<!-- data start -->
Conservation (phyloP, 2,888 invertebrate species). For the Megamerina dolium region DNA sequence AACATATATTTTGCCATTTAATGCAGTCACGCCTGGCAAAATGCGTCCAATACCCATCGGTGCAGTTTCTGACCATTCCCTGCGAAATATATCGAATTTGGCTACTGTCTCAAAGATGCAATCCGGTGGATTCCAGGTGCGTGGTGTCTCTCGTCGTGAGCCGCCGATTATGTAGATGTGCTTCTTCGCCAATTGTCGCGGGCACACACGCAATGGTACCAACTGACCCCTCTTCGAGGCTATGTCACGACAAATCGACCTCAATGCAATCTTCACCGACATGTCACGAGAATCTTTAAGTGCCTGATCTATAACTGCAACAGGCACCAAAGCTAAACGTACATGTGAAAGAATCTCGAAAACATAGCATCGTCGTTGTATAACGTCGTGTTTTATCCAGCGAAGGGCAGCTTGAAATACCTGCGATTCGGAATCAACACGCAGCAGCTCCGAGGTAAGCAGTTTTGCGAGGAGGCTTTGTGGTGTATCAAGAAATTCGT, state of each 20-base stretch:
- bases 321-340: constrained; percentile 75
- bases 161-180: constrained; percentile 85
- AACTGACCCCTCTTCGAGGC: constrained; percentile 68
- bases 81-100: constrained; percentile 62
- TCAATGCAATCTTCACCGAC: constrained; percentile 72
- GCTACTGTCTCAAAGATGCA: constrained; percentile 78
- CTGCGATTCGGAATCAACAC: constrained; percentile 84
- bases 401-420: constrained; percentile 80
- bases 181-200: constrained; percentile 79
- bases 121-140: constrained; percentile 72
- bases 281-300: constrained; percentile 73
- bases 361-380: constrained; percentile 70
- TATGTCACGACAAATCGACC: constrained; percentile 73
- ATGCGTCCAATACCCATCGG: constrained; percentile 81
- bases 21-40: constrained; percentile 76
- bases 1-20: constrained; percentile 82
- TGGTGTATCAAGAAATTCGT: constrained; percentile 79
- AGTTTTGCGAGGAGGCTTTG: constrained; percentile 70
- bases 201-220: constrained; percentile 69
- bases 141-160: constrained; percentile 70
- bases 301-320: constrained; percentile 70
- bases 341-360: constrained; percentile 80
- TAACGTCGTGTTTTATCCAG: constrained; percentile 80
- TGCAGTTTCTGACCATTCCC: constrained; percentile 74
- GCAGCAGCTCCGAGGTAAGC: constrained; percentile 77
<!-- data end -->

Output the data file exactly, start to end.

Conservation (phyloP, 2,888 invertebrate species). For the Megamerina dolium region DNA sequence AACATATATTTTGCCATTTAATGCAGTCACGCCTGGCAAAATGCGTCCAATACCCATCGGTGCAGTTTCTGACCATTCCCTGCGAAATATATCGAATTTGGCTACTGTCTCAAAGATGCAATCCGGTGGATTCCAGGTGCGTGGTGTCTCTCGTCGTGAGCCGCCGATTATGTAGATGTGCTTCTTCGCCAATTGTCGCGGGCACACACGCAATGGTACCAACTGACCCCTCTTCGAGGCTATGTCACGACAAATCGACCTCAATGCAATCTTCACCGACATGTCACGAGAATCTTTAAGTGCCTGATCTATAACTGCAACAGGCACCAAAGCTAAACGTACATGTGAAAGAATCTCGAAAACATAGCATCGTCGTTGTATAACGTCGTGTTTTATCCAGCGAAGGGCAGCTTGAAATACCTGCGATTCGGAATCAACACGCAGCAGCTCCGAGGTAAGCAGTTTTGCGAGGAGGCTTTGTGGTGTATCAAGAAATTCGT, state of each 20-base stretch:
- bases 321-340: constrained; percentile 75
- bases 161-180: constrained; percentile 85
- AACTGACCCCTCTTCGAGGC: constrained; percentile 68
- bases 81-100: constrained; percentile 62
- TCAATGCAATCTTCACCGAC: constrained; percentile 72
- GCTACTGTCTCAAAGATGCA: constrained; percentile 78
- CTGCGATTCGGAATCAACAC: constrained; percentile 84
- bases 401-420: constrained; percentile 80
- bases 181-200: constrained; percentile 79
- bases 121-140: constrained; percentile 72
- bases 281-300: constrained; percentile 73
- bases 361-380: constrained; percentile 70
- TATGTCACGACAAATCGACC: constrained; percentile 73
- ATGCGTCCAATACCCATCGG: constrained; percentile 81
- bases 21-40: constrained; percentile 76
- bases 1-20: constrained; percentile 82
- TGGTGTATCAAGAAATTCGT: constrained; percentile 79
- AGTTTTGCGAGGAGGCTTTG: constrained; percentile 70
- bases 201-220: constrained; percentile 69
- bases 141-160: constrained; percentile 70
- bases 301-320: constrained; percentile 70
- bases 341-360: constrained; percentile 80
- TAACGTCGTGTTTTATCCAG: constrained; percentile 80
- TGCAGTTTCTGACCATTCCC: constrained; percentile 74
- GCAGCAGCTCCGAGGTAAGC: constrained; percentile 77